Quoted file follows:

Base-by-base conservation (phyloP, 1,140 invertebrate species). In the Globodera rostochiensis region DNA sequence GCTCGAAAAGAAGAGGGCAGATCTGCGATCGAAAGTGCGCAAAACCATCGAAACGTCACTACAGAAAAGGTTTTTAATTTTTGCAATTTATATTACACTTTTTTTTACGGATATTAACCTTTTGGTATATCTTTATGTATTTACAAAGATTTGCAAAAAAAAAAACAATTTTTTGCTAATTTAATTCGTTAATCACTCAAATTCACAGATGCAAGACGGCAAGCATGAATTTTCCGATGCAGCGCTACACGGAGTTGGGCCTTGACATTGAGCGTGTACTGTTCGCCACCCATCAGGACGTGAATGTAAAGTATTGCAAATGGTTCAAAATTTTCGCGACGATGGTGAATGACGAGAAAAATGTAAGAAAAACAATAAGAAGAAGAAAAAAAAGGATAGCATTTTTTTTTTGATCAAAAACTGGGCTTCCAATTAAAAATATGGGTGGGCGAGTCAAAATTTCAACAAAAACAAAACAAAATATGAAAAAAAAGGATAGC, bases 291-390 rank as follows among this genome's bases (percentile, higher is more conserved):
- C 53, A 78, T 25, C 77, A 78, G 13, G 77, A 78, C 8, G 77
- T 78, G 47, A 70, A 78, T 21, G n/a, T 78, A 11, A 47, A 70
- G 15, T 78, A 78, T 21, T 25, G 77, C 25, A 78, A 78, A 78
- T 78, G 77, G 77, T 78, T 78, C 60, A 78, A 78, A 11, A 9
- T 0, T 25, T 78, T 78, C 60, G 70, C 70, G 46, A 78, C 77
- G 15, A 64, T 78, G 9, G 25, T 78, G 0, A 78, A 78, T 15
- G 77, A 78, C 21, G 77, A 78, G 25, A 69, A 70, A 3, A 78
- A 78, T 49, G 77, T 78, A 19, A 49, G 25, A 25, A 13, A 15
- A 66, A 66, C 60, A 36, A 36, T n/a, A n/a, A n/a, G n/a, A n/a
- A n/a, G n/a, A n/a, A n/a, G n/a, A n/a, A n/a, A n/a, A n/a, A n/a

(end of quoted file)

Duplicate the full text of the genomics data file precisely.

Base-by-base conservation (phyloP, 1,140 invertebrate species). In the Globodera rostochiensis region DNA sequence GCTCGAAAAGAAGAGGGCAGATCTGCGATCGAAAGTGCGCAAAACCATCGAAACGTCACTACAGAAAAGGTTTTTAATTTTTGCAATTTATATTACACTTTTTTTTACGGATATTAACCTTTTGGTATATCTTTATGTATTTACAAAGATTTGCAAAAAAAAAAACAATTTTTTGCTAATTTAATTCGTTAATCACTCAAATTCACAGATGCAAGACGGCAAGCATGAATTTTCCGATGCAGCGCTACACGGAGTTGGGCCTTGACATTGAGCGTGTACTGTTCGCCACCCATCAGGACGTGAATGTAAAGTATTGCAAATGGTTCAAAATTTTCGCGACGATGGTGAATGACGAGAAAAATGTAAGAAAAACAATAAGAAGAAGAAAAAAAAGGATAGCATTTTTTTTTTGATCAAAAACTGGGCTTCCAATTAAAAATATGGGTGGGCGAGTCAAAATTTCAACAAAAACAAAACAAAATATGAAAAAAAAGGATAGC, bases 291-390 rank as follows among this genome's bases (percentile, higher is more conserved):
- C 53, A 78, T 25, C 77, A 78, G 13, G 77, A 78, C 8, G 77
- T 78, G 47, A 70, A 78, T 21, G n/a, T 78, A 11, A 47, A 70
- G 15, T 78, A 78, T 21, T 25, G 77, C 25, A 78, A 78, A 78
- T 78, G 77, G 77, T 78, T 78, C 60, A 78, A 78, A 11, A 9
- T 0, T 25, T 78, T 78, C 60, G 70, C 70, G 46, A 78, C 77
- G 15, A 64, T 78, G 9, G 25, T 78, G 0, A 78, A 78, T 15
- G 77, A 78, C 21, G 77, A 78, G 25, A 69, A 70, A 3, A 78
- A 78, T 49, G 77, T 78, A 19, A 49, G 25, A 25, A 13, A 15
- A 66, A 66, C 60, A 36, A 36, T n/a, A n/a, A n/a, G n/a, A n/a
- A n/a, G n/a, A n/a, A n/a, G n/a, A n/a, A n/a, A n/a, A n/a, A n/a